“It’s so hard. And I need advice. What should I do?”

At this point I was marveling at this random appointment. “Jesus, how do you arrange these meetings?” I mean, seriously, I was working in this airport a thousand miles from home, and have this encounter with this stranger now speaking with me as if I was her friend.

How many people are carrying this much pain all around us daily, Lord?

How many need someone to speak with but don’t find them, and they make headlines because of really bad choices… There have been 307 mass shootings in the US as of the 315th day of this year. Nearly one really bad decision, rooted in deep pain, per day.

“Are you a woman of prayer?” I ask.

She didn’t hear me, saying,

“A what?”

“Do you pray?” I asked again.

“Well I’m not very good at that.”

“Ok. How old is your son?”

I’m unclear on how old this woman is. I could imagine we are nearly the same age so perhaps this son is in his 30s?

“Oh,” she says, “he’s 50 and his wife is in her late 40s”

“Oh my goodness.” I said, since she and he had aged 20 years, “He’s a full-fledged adult. I had pegged you in your fifties!”

“You’re my new best friend,” she laughed. “I’m seventy-five.”

“Wow,” I marvel, honestly. “Good job.”

“So at his age you first need to remind yourself you are not there to change him. Indeed, you cannot change him, and cannot make decisions for him. And you obviously cannot change her.”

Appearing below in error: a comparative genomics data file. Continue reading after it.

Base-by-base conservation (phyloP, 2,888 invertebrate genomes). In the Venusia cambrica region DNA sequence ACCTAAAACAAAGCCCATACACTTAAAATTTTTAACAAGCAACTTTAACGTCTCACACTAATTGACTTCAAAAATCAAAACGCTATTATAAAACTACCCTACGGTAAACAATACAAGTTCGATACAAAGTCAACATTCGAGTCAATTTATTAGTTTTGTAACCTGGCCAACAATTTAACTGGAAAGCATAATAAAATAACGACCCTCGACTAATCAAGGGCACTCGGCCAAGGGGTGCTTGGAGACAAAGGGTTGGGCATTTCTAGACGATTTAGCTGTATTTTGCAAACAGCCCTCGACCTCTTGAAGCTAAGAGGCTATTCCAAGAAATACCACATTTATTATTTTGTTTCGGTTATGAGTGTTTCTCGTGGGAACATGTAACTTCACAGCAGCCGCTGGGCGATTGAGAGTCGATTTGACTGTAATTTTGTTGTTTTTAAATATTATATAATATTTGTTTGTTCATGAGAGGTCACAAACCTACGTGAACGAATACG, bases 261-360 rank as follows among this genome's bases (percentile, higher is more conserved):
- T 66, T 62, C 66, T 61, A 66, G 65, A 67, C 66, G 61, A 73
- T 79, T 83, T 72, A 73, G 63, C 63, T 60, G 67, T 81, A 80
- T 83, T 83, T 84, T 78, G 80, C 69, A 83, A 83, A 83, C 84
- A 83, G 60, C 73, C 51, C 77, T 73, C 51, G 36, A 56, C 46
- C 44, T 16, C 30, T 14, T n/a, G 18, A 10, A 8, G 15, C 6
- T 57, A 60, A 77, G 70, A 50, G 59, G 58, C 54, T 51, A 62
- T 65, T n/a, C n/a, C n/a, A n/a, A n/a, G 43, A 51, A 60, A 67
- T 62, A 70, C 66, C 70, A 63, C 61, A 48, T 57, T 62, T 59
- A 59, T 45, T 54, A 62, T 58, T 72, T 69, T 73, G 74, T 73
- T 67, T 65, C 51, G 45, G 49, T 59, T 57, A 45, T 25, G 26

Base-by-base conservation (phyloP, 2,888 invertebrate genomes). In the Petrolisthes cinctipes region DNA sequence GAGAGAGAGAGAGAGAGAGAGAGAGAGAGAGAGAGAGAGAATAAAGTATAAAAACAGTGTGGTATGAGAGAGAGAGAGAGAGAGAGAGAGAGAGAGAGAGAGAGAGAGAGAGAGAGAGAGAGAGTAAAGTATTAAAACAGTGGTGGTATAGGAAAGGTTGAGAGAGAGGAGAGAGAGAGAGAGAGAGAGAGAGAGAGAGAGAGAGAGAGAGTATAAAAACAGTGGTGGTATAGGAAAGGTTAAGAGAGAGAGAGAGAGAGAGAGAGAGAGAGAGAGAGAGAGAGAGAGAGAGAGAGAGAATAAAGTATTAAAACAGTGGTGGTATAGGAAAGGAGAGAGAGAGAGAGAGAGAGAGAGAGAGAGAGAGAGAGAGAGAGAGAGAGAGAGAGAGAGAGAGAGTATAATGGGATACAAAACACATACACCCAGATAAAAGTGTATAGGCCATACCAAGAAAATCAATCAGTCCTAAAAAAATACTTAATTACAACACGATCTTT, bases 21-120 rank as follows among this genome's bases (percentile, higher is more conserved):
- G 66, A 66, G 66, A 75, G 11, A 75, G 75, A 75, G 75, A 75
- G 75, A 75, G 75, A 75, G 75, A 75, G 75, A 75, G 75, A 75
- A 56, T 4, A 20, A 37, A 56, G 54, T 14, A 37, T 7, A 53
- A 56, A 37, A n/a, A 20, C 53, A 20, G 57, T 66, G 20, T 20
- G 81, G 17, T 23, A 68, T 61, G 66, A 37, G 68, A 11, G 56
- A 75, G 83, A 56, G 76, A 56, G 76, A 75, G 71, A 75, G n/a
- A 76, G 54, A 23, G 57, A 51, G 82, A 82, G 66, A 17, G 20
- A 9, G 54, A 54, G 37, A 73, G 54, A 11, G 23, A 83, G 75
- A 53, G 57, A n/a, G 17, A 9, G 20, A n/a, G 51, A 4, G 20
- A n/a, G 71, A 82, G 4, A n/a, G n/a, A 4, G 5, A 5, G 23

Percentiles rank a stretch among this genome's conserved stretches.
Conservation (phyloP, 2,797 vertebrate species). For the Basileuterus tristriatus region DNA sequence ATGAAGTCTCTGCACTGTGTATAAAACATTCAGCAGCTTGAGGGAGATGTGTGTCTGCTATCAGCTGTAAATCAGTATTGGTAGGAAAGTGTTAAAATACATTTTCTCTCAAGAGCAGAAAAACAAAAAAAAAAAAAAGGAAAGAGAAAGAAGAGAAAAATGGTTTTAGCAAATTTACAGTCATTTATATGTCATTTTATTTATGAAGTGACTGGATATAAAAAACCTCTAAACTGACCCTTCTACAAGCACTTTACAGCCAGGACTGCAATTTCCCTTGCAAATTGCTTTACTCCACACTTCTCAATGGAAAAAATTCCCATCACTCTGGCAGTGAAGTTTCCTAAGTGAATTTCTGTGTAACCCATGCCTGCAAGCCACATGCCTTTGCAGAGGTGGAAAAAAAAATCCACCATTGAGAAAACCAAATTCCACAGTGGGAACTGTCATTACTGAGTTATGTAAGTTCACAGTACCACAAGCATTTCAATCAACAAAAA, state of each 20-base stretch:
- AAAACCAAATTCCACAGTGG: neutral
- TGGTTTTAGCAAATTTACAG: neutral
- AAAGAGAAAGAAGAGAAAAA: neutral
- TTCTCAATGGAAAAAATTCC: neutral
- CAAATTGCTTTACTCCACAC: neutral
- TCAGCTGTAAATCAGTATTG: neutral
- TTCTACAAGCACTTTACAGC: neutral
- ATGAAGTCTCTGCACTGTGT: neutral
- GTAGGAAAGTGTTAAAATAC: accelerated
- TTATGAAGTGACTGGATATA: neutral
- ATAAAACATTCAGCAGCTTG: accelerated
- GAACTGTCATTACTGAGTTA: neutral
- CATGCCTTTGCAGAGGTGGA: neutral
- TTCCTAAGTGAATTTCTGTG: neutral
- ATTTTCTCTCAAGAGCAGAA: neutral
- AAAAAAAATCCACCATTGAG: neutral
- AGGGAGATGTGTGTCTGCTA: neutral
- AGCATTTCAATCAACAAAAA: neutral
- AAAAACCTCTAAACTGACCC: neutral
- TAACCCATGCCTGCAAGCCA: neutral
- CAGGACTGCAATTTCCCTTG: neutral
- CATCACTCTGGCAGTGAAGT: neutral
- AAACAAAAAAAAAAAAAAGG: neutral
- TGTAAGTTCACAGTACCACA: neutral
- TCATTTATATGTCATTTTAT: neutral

“Oh but what am I to do?” She lamented.

“Well,” I said slowly, “there’s love.”

This was not what she expected.

“You can be there to love. To love you might do well to reacquaint yourself with the fact that Jesus really loves you. He loves you enough to set up this appointment with me In this random airport to hear you. He loves you enough to remind you of this and wants to know you better. So talk to him, Betty. Talk to Jesus and let him in.”

She looked at me with a deep, hopeful look. It was like my words had plugged her into a power source. Just like her phone, she was being recharged.

“Then your son,” I continued, “just be there for him. He is most likely in a tough situation and it’s perhaps hard for him as well. Could you just be there and listen to him. Be curious about him?”

“I think I could. But what with her? She comes at me. And I think I’ll need duct tape on my mouth to not come at her.”